During this period of uncertainty, change of routine, and lack of freedom that we are all so used to, it is as important as ever to look after your mental health as well as your physical health. Some people have found themselves enjoying more time at home with family, time to take up a new hobby, or stay away from their stressful commute to work every day. However, many people have found themselves scrolling through social media, comparing their “quarantine life” to others, eating more and moving less, which can negatively impact their mental health.
Plan your day.
Creating a schedule to your day gives us a purpose, and motivates us to do the next task. It is proven that as humans, we like structure or routine, and we are so used to a routine on work days, yet a lot of us don’t stick to a routine when we are at home. Whether that is simply getting out of bed, making your bed, then having a shower, or ticking off a work task, a job around the house, or a workout. It creates a sense of accomplishment and gets us in the mindset to make the rest of the day more productive.
Communicate with friends and family; but limit scrolling through social media, and avoid negativity.
Social media can be positive, be a source of entertainment and a way to communicate with family or friends. During lockdown many people have reached to video calls for a way to replace their usual saturday night out, or speak to family that they are so used to seeing weekly. This can be vital for avoiding loneliness and take our minds off negative thoughts. However, by scrolling through social media, it stops us from doing other things that may bring joy to your day.
Doing nothing is ok.
I am sure many of us have been sat on the sofa, with one hand in a bag of crisps, and one with our phone in hand, spending hours watching our favourite series on Netflix. Some may feel guilty for not being that person that works out all day, renovates a house, or reads 50 books, but it is totally ok and normal to do nothing. You may need the rest, and it is important to realise that if you spending time enjoying something (whatever that may be), then it is not time wasted.
Food and drink is a huge part of people’s social life, and just because we are in lockdown, doesn’t mean we shouldn’t continue this. Firstly, eating a healthy, balanced diet is vital for bodily functions and gaining the nutrients we need to remain healthy and support our mental health. Additionally, cooking allows us to be creative and is a form of mindfulness as it takes our mind away from troubling thoughts and worries. It also allows us to create memories by simply cooking a meal for your wife, husband, friend, or whoever you live with, or you could cook together on video call.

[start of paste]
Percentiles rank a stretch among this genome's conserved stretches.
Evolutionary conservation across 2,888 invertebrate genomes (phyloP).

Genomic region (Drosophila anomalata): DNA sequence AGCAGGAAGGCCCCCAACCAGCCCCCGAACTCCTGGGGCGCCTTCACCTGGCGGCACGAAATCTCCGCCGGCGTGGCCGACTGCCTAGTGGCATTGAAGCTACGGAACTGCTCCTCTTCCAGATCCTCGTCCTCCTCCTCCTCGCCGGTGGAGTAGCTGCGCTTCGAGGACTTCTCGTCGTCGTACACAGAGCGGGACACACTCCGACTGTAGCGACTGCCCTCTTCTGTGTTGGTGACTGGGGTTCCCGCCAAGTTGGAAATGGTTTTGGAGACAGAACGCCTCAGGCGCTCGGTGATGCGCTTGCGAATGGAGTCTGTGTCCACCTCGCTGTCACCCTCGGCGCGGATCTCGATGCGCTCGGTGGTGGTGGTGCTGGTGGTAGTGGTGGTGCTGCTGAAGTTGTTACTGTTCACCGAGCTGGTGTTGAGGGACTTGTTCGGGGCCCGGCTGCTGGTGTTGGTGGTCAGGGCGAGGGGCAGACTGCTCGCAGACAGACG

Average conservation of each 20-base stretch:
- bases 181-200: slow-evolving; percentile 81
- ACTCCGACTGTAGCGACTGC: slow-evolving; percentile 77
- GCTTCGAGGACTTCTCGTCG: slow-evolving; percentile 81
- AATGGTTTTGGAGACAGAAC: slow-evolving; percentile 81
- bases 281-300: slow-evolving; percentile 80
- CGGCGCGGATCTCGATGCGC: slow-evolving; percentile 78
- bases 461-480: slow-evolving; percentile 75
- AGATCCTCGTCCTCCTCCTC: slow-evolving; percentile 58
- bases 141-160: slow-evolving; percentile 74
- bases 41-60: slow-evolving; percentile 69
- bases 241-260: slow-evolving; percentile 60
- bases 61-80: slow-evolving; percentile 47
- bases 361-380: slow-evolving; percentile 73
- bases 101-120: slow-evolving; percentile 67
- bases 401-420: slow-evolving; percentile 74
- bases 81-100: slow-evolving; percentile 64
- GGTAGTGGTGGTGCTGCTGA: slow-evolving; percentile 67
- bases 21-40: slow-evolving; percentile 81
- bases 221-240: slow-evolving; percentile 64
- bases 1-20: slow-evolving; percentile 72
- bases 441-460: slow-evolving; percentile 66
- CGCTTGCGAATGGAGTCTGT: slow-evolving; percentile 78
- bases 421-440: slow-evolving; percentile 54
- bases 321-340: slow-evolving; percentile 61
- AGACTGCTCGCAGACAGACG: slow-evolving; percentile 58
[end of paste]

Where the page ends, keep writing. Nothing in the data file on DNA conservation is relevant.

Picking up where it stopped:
Appreciate the little things.
It is important in these circumstances to appreciate small things that you are grateful for and that you may not have thought was important before lockdown. For example, you may not have appreciated a walk outdoors in the fresh air until you are not allowed to leave the house, or you may not have appreciated your garden until you realised that other people do not have one to roam freely in all day. It could be simply lighting your favourite candle, drinking tea from your favourite mug, hugging a loved one, or feeling healthy enough to walk up the stairs. By thinking or writing down the little things that bring joy to your lockdown, it shifts your mindset to positive, good energy that will help to improve your mental health.
Ceri Sedgwick has always had an interest in health and fitness. As a registered nurse working in critical care, she applies her health and physiology knowledge not only to her career but to her own training and nutrition. Through social media, she has worked with many fitness brands and local businesses around Liverpool, giving her an insight into PR and content creation.